Carriage driving pairs of horses and ponies is great fun, but it comes with one common challenge. Getting the two horses to work equally as a pair. The solution is relatively simple, yet most people go about it all wrong.
I’ll paraphrase the question that I get on this subject all the time:
“I have a pair of horses that I really like. However, one of them is always slacking in the traces. No matter what I try, I can’t get him to do his fair share. What can I do to make him do his work?”
The question assumes that the problem is with the horse that isn’t pulling his fair share of the load. Even when that is the case, simply getting after the pokey pony isn’t going to make things any better.
The Willing Pair
One horse is willing to do the work. The other horse is willing to let him.
With the willing pair, there’s the “keen” horse, who’s always right up there in the traces, and then there’s the other horse who always seems to just go along for the ride. It’s tempting to call the second horse a “slacker,” since that’s the literal definition of the term, but it’s not quite that cut and dry.
All too often the assumption is that the problem lies with the slack horse. Certainly there times when this is the case, but not nearly as often as you might think. In fact, I might be willing to go so far as to say that the majority of the time the problem is with the keen horse.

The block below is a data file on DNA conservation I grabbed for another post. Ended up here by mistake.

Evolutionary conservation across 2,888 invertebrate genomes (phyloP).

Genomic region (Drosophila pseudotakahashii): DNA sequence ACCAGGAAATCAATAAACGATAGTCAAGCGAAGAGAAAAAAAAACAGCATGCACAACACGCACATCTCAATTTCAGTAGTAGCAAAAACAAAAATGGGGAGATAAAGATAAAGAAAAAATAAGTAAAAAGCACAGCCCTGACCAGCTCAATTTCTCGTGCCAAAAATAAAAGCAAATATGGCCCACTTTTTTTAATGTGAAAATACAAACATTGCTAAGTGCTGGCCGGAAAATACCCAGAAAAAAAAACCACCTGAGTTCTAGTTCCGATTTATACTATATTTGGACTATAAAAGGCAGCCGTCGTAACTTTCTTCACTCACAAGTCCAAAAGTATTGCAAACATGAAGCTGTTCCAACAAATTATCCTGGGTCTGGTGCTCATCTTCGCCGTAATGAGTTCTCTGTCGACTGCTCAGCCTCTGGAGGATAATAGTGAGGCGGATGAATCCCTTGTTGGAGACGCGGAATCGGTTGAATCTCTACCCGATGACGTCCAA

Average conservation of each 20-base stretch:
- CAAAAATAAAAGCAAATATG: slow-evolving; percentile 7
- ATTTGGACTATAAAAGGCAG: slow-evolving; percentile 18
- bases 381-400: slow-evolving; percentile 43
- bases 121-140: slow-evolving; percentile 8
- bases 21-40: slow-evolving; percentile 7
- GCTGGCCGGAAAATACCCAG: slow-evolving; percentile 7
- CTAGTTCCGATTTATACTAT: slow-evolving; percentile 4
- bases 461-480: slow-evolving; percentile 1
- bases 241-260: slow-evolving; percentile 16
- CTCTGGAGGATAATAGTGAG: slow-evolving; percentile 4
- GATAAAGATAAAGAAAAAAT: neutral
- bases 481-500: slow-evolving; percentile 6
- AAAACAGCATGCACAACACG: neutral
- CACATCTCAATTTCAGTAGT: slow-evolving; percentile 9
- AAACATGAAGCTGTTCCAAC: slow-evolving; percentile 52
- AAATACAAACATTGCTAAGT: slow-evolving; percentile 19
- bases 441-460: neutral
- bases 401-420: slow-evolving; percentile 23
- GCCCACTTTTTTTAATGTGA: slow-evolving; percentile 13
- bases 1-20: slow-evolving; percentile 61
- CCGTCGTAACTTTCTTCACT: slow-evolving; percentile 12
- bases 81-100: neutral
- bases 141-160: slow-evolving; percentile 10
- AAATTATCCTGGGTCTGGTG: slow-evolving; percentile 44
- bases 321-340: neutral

Believe it or not, the root of the problem often is the horse who is a little too willing to do that work. In the equation of the willing pair, the keen horse is not only willing to do his work, but he’s unwilling to share the load with his partner. He’ll aways remain just a step ahead of his partner. For every move the slack horse makes forward, the keen horse will outpace him.
There can be any number of reasons for this, not the least of which is that the keen horse may simply be an overachiever. Like that one annoying person in the office who’s always first in, last out, and over doing it on any task, the overachieving horse simply does not want to be outdone.
There can be other issues though. The keen horse may feel obliged to pull full weight of the carriage. This is especially common when the horses are hitched to a carriage that is also used as their single vehicle.